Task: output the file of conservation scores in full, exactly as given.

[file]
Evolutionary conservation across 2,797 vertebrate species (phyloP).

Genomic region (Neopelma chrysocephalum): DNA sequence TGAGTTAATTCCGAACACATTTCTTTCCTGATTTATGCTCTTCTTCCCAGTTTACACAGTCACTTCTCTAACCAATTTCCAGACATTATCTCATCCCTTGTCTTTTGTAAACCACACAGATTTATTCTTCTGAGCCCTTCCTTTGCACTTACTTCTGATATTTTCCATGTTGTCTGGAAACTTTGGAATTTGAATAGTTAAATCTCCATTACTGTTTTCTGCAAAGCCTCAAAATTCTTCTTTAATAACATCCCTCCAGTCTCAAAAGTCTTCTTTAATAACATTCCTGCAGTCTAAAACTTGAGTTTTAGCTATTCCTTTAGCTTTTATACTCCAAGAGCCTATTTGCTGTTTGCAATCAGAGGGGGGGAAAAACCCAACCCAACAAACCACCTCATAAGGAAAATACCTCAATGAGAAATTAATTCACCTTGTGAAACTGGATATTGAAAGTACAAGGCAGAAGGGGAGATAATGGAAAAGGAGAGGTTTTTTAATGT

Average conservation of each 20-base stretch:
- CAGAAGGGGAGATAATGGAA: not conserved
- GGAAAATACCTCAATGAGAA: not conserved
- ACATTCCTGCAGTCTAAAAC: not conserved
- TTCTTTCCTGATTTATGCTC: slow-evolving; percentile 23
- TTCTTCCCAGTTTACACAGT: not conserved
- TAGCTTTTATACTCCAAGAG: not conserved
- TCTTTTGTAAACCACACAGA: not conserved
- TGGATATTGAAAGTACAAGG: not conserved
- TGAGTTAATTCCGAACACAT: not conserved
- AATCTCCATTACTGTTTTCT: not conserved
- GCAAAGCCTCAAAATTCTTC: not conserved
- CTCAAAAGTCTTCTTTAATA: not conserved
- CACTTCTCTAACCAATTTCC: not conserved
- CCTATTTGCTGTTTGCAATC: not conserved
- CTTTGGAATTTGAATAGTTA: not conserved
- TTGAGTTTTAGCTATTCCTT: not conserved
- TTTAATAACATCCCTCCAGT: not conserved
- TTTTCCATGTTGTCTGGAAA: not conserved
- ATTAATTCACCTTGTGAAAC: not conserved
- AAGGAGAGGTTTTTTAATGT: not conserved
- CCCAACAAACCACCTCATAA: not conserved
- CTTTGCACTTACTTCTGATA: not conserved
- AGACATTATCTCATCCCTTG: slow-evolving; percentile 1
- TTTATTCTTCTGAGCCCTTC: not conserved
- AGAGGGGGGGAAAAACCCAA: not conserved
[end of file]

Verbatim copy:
Evolutionary conservation across 2,797 vertebrate species (phyloP).

Genomic region (Neopelma chrysocephalum): DNA sequence TGAGTTAATTCCGAACACATTTCTTTCCTGATTTATGCTCTTCTTCCCAGTTTACACAGTCACTTCTCTAACCAATTTCCAGACATTATCTCATCCCTTGTCTTTTGTAAACCACACAGATTTATTCTTCTGAGCCCTTCCTTTGCACTTACTTCTGATATTTTCCATGTTGTCTGGAAACTTTGGAATTTGAATAGTTAAATCTCCATTACTGTTTTCTGCAAAGCCTCAAAATTCTTCTTTAATAACATCCCTCCAGTCTCAAAAGTCTTCTTTAATAACATTCCTGCAGTCTAAAACTTGAGTTTTAGCTATTCCTTTAGCTTTTATACTCCAAGAGCCTATTTGCTGTTTGCAATCAGAGGGGGGGAAAAACCCAACCCAACAAACCACCTCATAAGGAAAATACCTCAATGAGAAATTAATTCACCTTGTGAAACTGGATATTGAAAGTACAAGGCAGAAGGGGAGATAATGGAAAAGGAGAGGTTTTTTAATGT

Average conservation of each 20-base stretch:
- CAGAAGGGGAGATAATGGAA: not conserved
- GGAAAATACCTCAATGAGAA: not conserved
- ACATTCCTGCAGTCTAAAAC: not conserved
- TTCTTTCCTGATTTATGCTC: slow-evolving; percentile 23
- TTCTTCCCAGTTTACACAGT: not conserved
- TAGCTTTTATACTCCAAGAG: not conserved
- TCTTTTGTAAACCACACAGA: not conserved
- TGGATATTGAAAGTACAAGG: not conserved
- TGAGTTAATTCCGAACACAT: not conserved
- AATCTCCATTACTGTTTTCT: not conserved
- GCAAAGCCTCAAAATTCTTC: not conserved
- CTCAAAAGTCTTCTTTAATA: not conserved
- CACTTCTCTAACCAATTTCC: not conserved
- CCTATTTGCTGTTTGCAATC: not conserved
- CTTTGGAATTTGAATAGTTA: not conserved
- TTGAGTTTTAGCTATTCCTT: not conserved
- TTTAATAACATCCCTCCAGT: not conserved
- TTTTCCATGTTGTCTGGAAA: not conserved
- ATTAATTCACCTTGTGAAAC: not conserved
- AAGGAGAGGTTTTTTAATGT: not conserved
- CCCAACAAACCACCTCATAA: not conserved
- CTTTGCACTTACTTCTGATA: not conserved
- AGACATTATCTCATCCCTTG: slow-evolving; percentile 1
- TTTATTCTTCTGAGCCCTTC: not conserved
- AGAGGGGGGGAAAAACCCAA: not conserved